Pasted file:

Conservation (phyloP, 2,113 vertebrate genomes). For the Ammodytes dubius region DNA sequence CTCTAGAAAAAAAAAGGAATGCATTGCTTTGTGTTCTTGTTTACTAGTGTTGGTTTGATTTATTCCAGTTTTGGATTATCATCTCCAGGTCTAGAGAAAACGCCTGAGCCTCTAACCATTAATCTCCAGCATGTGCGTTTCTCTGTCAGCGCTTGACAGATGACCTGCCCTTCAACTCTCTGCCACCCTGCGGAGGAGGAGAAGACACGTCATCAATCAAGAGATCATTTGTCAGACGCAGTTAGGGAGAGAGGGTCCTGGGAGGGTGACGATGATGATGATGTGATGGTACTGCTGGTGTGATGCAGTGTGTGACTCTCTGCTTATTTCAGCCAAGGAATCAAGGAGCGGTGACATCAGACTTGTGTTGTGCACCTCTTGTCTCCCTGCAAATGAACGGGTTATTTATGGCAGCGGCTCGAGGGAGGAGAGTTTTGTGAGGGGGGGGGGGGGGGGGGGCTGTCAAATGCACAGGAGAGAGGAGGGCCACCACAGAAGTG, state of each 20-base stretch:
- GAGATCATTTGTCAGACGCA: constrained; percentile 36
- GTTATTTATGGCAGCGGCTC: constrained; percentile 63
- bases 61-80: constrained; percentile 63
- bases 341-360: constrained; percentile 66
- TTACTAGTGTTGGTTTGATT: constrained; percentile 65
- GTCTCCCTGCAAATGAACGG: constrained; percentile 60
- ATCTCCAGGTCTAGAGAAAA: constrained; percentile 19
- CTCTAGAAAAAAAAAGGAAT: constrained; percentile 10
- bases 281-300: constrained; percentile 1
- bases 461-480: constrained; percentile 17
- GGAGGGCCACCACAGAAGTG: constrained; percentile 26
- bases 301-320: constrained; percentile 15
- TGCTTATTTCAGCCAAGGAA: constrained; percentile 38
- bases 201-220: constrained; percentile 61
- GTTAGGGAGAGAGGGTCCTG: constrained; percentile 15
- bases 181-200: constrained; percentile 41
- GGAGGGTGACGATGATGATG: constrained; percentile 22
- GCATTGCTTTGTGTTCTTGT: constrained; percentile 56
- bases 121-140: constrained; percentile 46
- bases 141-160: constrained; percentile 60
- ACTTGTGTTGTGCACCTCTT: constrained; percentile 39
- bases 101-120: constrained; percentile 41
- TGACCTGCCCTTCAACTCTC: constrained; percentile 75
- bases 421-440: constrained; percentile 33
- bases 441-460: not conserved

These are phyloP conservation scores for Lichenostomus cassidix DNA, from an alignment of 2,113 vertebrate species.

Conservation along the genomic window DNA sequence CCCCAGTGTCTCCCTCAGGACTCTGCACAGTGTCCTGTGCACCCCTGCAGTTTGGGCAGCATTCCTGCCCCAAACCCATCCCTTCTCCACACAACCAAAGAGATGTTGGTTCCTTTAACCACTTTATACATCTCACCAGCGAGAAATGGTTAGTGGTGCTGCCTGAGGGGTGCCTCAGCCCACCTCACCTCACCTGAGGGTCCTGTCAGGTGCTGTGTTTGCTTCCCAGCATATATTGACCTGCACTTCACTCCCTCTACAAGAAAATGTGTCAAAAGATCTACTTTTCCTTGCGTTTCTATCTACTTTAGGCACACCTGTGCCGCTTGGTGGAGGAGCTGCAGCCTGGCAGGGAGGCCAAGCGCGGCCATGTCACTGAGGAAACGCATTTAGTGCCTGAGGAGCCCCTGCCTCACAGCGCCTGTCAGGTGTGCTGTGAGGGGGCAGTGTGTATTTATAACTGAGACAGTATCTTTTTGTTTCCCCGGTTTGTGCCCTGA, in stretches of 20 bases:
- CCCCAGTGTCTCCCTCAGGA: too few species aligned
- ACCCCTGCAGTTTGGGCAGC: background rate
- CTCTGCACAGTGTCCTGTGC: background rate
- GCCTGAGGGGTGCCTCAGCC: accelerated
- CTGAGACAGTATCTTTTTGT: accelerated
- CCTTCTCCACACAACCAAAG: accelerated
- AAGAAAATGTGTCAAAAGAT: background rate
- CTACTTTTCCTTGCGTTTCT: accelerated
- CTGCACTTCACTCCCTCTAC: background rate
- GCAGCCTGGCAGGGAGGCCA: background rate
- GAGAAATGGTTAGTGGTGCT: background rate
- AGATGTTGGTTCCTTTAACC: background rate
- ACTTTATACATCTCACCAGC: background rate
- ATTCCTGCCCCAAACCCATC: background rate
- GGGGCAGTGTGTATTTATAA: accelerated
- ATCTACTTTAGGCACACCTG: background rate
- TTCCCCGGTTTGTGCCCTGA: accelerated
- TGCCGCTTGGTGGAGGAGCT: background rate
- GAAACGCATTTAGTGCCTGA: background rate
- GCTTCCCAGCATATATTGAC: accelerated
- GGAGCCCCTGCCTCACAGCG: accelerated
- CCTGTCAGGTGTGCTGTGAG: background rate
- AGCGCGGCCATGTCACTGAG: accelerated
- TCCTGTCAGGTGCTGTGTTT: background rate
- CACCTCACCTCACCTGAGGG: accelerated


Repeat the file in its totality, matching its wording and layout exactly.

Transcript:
Conservation (phyloP, 2,113 vertebrate genomes). For the Ammodytes dubius region DNA sequence CTCTAGAAAAAAAAAGGAATGCATTGCTTTGTGTTCTTGTTTACTAGTGTTGGTTTGATTTATTCCAGTTTTGGATTATCATCTCCAGGTCTAGAGAAAACGCCTGAGCCTCTAACCATTAATCTCCAGCATGTGCGTTTCTCTGTCAGCGCTTGACAGATGACCTGCCCTTCAACTCTCTGCCACCCTGCGGAGGAGGAGAAGACACGTCATCAATCAAGAGATCATTTGTCAGACGCAGTTAGGGAGAGAGGGTCCTGGGAGGGTGACGATGATGATGATGTGATGGTACTGCTGGTGTGATGCAGTGTGTGACTCTCTGCTTATTTCAGCCAAGGAATCAAGGAGCGGTGACATCAGACTTGTGTTGTGCACCTCTTGTCTCCCTGCAAATGAACGGGTTATTTATGGCAGCGGCTCGAGGGAGGAGAGTTTTGTGAGGGGGGGGGGGGGGGGGGGCTGTCAAATGCACAGGAGAGAGGAGGGCCACCACAGAAGTG, state of each 20-base stretch:
- GAGATCATTTGTCAGACGCA: constrained; percentile 36
- GTTATTTATGGCAGCGGCTC: constrained; percentile 63
- bases 61-80: constrained; percentile 63
- bases 341-360: constrained; percentile 66
- TTACTAGTGTTGGTTTGATT: constrained; percentile 65
- GTCTCCCTGCAAATGAACGG: constrained; percentile 60
- ATCTCCAGGTCTAGAGAAAA: constrained; percentile 19
- CTCTAGAAAAAAAAAGGAAT: constrained; percentile 10
- bases 281-300: constrained; percentile 1
- bases 461-480: constrained; percentile 17
- GGAGGGCCACCACAGAAGTG: constrained; percentile 26
- bases 301-320: constrained; percentile 15
- TGCTTATTTCAGCCAAGGAA: constrained; percentile 38
- bases 201-220: constrained; percentile 61
- GTTAGGGAGAGAGGGTCCTG: constrained; percentile 15
- bases 181-200: constrained; percentile 41
- GGAGGGTGACGATGATGATG: constrained; percentile 22
- GCATTGCTTTGTGTTCTTGT: constrained; percentile 56
- bases 121-140: constrained; percentile 46
- bases 141-160: constrained; percentile 60
- ACTTGTGTTGTGCACCTCTT: constrained; percentile 39
- bases 101-120: constrained; percentile 41
- TGACCTGCCCTTCAACTCTC: constrained; percentile 75
- bases 421-440: constrained; percentile 33
- bases 441-460: not conserved

These are phyloP conservation scores for Lichenostomus cassidix DNA, from an alignment of 2,113 vertebrate species.

Conservation along the genomic window DNA sequence CCCCAGTGTCTCCCTCAGGACTCTGCACAGTGTCCTGTGCACCCCTGCAGTTTGGGCAGCATTCCTGCCCCAAACCCATCCCTTCTCCACACAACCAAAGAGATGTTGGTTCCTTTAACCACTTTATACATCTCACCAGCGAGAAATGGTTAGTGGTGCTGCCTGAGGGGTGCCTCAGCCCACCTCACCTCACCTGAGGGTCCTGTCAGGTGCTGTGTTTGCTTCCCAGCATATATTGACCTGCACTTCACTCCCTCTACAAGAAAATGTGTCAAAAGATCTACTTTTCCTTGCGTTTCTATCTACTTTAGGCACACCTGTGCCGCTTGGTGGAGGAGCTGCAGCCTGGCAGGGAGGCCAAGCGCGGCCATGTCACTGAGGAAACGCATTTAGTGCCTGAGGAGCCCCTGCCTCACAGCGCCTGTCAGGTGTGCTGTGAGGGGGCAGTGTGTATTTATAACTGAGACAGTATCTTTTTGTTTCCCCGGTTTGTGCCCTGA, in stretches of 20 bases:
- CCCCAGTGTCTCCCTCAGGA: too few species aligned
- ACCCCTGCAGTTTGGGCAGC: background rate
- CTCTGCACAGTGTCCTGTGC: background rate
- GCCTGAGGGGTGCCTCAGCC: accelerated
- CTGAGACAGTATCTTTTTGT: accelerated
- CCTTCTCCACACAACCAAAG: accelerated
- AAGAAAATGTGTCAAAAGAT: background rate
- CTACTTTTCCTTGCGTTTCT: accelerated
- CTGCACTTCACTCCCTCTAC: background rate
- GCAGCCTGGCAGGGAGGCCA: background rate
- GAGAAATGGTTAGTGGTGCT: background rate
- AGATGTTGGTTCCTTTAACC: background rate
- ACTTTATACATCTCACCAGC: background rate
- ATTCCTGCCCCAAACCCATC: background rate
- GGGGCAGTGTGTATTTATAA: accelerated
- ATCTACTTTAGGCACACCTG: background rate
- TTCCCCGGTTTGTGCCCTGA: accelerated
- TGCCGCTTGGTGGAGGAGCT: background rate
- GAAACGCATTTAGTGCCTGA: background rate
- GCTTCCCAGCATATATTGAC: accelerated
- GGAGCCCCTGCCTCACAGCG: accelerated
- CCTGTCAGGTGTGCTGTGAG: background rate
- AGCGCGGCCATGTCACTGAG: accelerated
- TCCTGTCAGGTGCTGTGTTT: background rate
- CACCTCACCTCACCTGAGGG: accelerated